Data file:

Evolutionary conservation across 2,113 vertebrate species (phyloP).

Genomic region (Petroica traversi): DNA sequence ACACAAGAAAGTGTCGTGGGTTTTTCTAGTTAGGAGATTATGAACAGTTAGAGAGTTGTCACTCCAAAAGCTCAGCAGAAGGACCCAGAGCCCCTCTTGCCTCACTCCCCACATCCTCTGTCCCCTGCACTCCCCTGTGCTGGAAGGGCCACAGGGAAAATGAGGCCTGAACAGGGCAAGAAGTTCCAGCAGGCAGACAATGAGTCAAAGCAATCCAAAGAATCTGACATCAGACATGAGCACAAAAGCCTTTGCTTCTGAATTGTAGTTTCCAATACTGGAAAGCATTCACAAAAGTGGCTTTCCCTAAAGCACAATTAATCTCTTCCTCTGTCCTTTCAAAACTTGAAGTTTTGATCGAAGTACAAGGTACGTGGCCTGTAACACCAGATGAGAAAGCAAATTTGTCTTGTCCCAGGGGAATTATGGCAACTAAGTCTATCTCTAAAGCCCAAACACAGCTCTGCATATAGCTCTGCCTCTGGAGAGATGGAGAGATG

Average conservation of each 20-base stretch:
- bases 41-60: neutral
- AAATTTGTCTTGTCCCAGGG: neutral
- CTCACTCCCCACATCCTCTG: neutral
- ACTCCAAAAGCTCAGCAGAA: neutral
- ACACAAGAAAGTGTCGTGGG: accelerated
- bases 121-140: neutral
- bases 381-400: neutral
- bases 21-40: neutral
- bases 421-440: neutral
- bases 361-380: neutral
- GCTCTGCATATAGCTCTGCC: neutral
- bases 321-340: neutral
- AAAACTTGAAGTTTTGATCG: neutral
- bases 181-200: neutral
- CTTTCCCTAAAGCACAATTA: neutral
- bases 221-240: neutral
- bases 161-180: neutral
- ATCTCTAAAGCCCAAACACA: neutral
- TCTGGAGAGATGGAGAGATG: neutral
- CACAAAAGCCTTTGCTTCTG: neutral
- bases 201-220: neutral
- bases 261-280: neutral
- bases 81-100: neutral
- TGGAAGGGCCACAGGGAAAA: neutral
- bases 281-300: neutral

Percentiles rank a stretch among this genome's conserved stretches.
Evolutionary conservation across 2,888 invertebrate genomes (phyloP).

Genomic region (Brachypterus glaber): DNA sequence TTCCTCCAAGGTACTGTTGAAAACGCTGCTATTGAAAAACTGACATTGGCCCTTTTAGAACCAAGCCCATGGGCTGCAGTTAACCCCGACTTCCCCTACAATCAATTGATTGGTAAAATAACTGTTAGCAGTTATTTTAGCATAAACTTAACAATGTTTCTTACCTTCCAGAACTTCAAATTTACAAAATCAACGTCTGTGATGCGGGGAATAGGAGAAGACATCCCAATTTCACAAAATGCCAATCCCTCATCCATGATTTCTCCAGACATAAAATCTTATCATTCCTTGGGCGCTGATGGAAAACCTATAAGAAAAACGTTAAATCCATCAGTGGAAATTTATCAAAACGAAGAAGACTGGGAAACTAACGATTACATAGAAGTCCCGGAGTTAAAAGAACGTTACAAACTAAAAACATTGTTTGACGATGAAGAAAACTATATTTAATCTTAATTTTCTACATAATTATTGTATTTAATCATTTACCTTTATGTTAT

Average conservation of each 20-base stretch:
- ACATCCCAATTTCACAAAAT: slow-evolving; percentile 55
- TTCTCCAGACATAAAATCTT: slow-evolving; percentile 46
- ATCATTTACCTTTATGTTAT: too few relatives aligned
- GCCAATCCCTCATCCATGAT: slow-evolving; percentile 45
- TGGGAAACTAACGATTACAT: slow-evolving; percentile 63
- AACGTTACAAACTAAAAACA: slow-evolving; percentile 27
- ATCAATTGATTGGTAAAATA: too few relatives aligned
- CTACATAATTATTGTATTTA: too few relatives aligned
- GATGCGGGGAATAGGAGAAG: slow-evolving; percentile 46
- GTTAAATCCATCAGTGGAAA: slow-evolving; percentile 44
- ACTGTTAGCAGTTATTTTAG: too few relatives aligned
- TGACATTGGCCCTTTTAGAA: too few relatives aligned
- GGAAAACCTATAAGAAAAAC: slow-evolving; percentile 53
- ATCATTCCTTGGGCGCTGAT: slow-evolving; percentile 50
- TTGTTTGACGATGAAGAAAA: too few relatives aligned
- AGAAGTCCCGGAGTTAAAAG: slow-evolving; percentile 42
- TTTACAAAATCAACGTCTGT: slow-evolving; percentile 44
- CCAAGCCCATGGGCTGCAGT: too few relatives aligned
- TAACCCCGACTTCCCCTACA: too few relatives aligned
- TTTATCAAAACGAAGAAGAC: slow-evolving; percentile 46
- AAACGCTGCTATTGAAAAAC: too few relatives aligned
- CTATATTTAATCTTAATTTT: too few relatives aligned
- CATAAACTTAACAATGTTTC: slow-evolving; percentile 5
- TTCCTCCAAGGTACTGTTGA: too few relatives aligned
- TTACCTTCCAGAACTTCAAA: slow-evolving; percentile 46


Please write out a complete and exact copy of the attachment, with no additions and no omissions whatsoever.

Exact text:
Evolutionary conservation across 2,113 vertebrate species (phyloP).

Genomic region (Petroica traversi): DNA sequence ACACAAGAAAGTGTCGTGGGTTTTTCTAGTTAGGAGATTATGAACAGTTAGAGAGTTGTCACTCCAAAAGCTCAGCAGAAGGACCCAGAGCCCCTCTTGCCTCACTCCCCACATCCTCTGTCCCCTGCACTCCCCTGTGCTGGAAGGGCCACAGGGAAAATGAGGCCTGAACAGGGCAAGAAGTTCCAGCAGGCAGACAATGAGTCAAAGCAATCCAAAGAATCTGACATCAGACATGAGCACAAAAGCCTTTGCTTCTGAATTGTAGTTTCCAATACTGGAAAGCATTCACAAAAGTGGCTTTCCCTAAAGCACAATTAATCTCTTCCTCTGTCCTTTCAAAACTTGAAGTTTTGATCGAAGTACAAGGTACGTGGCCTGTAACACCAGATGAGAAAGCAAATTTGTCTTGTCCCAGGGGAATTATGGCAACTAAGTCTATCTCTAAAGCCCAAACACAGCTCTGCATATAGCTCTGCCTCTGGAGAGATGGAGAGATG

Average conservation of each 20-base stretch:
- bases 41-60: neutral
- AAATTTGTCTTGTCCCAGGG: neutral
- CTCACTCCCCACATCCTCTG: neutral
- ACTCCAAAAGCTCAGCAGAA: neutral
- ACACAAGAAAGTGTCGTGGG: accelerated
- bases 121-140: neutral
- bases 381-400: neutral
- bases 21-40: neutral
- bases 421-440: neutral
- bases 361-380: neutral
- GCTCTGCATATAGCTCTGCC: neutral
- bases 321-340: neutral
- AAAACTTGAAGTTTTGATCG: neutral
- bases 181-200: neutral
- CTTTCCCTAAAGCACAATTA: neutral
- bases 221-240: neutral
- bases 161-180: neutral
- ATCTCTAAAGCCCAAACACA: neutral
- TCTGGAGAGATGGAGAGATG: neutral
- CACAAAAGCCTTTGCTTCTG: neutral
- bases 201-220: neutral
- bases 261-280: neutral
- bases 81-100: neutral
- TGGAAGGGCCACAGGGAAAA: neutral
- bases 281-300: neutral

Percentiles rank a stretch among this genome's conserved stretches.
Evolutionary conservation across 2,888 invertebrate genomes (phyloP).

Genomic region (Brachypterus glaber): DNA sequence TTCCTCCAAGGTACTGTTGAAAACGCTGCTATTGAAAAACTGACATTGGCCCTTTTAGAACCAAGCCCATGGGCTGCAGTTAACCCCGACTTCCCCTACAATCAATTGATTGGTAAAATAACTGTTAGCAGTTATTTTAGCATAAACTTAACAATGTTTCTTACCTTCCAGAACTTCAAATTTACAAAATCAACGTCTGTGATGCGGGGAATAGGAGAAGACATCCCAATTTCACAAAATGCCAATCCCTCATCCATGATTTCTCCAGACATAAAATCTTATCATTCCTTGGGCGCTGATGGAAAACCTATAAGAAAAACGTTAAATCCATCAGTGGAAATTTATCAAAACGAAGAAGACTGGGAAACTAACGATTACATAGAAGTCCCGGAGTTAAAAGAACGTTACAAACTAAAAACATTGTTTGACGATGAAGAAAACTATATTTAATCTTAATTTTCTACATAATTATTGTATTTAATCATTTACCTTTATGTTAT

Average conservation of each 20-base stretch:
- ACATCCCAATTTCACAAAAT: slow-evolving; percentile 55
- TTCTCCAGACATAAAATCTT: slow-evolving; percentile 46
- ATCATTTACCTTTATGTTAT: too few relatives aligned
- GCCAATCCCTCATCCATGAT: slow-evolving; percentile 45
- TGGGAAACTAACGATTACAT: slow-evolving; percentile 63
- AACGTTACAAACTAAAAACA: slow-evolving; percentile 27
- ATCAATTGATTGGTAAAATA: too few relatives aligned
- CTACATAATTATTGTATTTA: too few relatives aligned
- GATGCGGGGAATAGGAGAAG: slow-evolving; percentile 46
- GTTAAATCCATCAGTGGAAA: slow-evolving; percentile 44
- ACTGTTAGCAGTTATTTTAG: too few relatives aligned
- TGACATTGGCCCTTTTAGAA: too few relatives aligned
- GGAAAACCTATAAGAAAAAC: slow-evolving; percentile 53
- ATCATTCCTTGGGCGCTGAT: slow-evolving; percentile 50
- TTGTTTGACGATGAAGAAAA: too few relatives aligned
- AGAAGTCCCGGAGTTAAAAG: slow-evolving; percentile 42
- TTTACAAAATCAACGTCTGT: slow-evolving; percentile 44
- CCAAGCCCATGGGCTGCAGT: too few relatives aligned
- TAACCCCGACTTCCCCTACA: too few relatives aligned
- TTTATCAAAACGAAGAAGAC: slow-evolving; percentile 46
- AAACGCTGCTATTGAAAAAC: too few relatives aligned
- CTATATTTAATCTTAATTTT: too few relatives aligned
- CATAAACTTAACAATGTTTC: slow-evolving; percentile 5
- TTCCTCCAAGGTACTGTTGA: too few relatives aligned
- TTACCTTCCAGAACTTCAAA: slow-evolving; percentile 46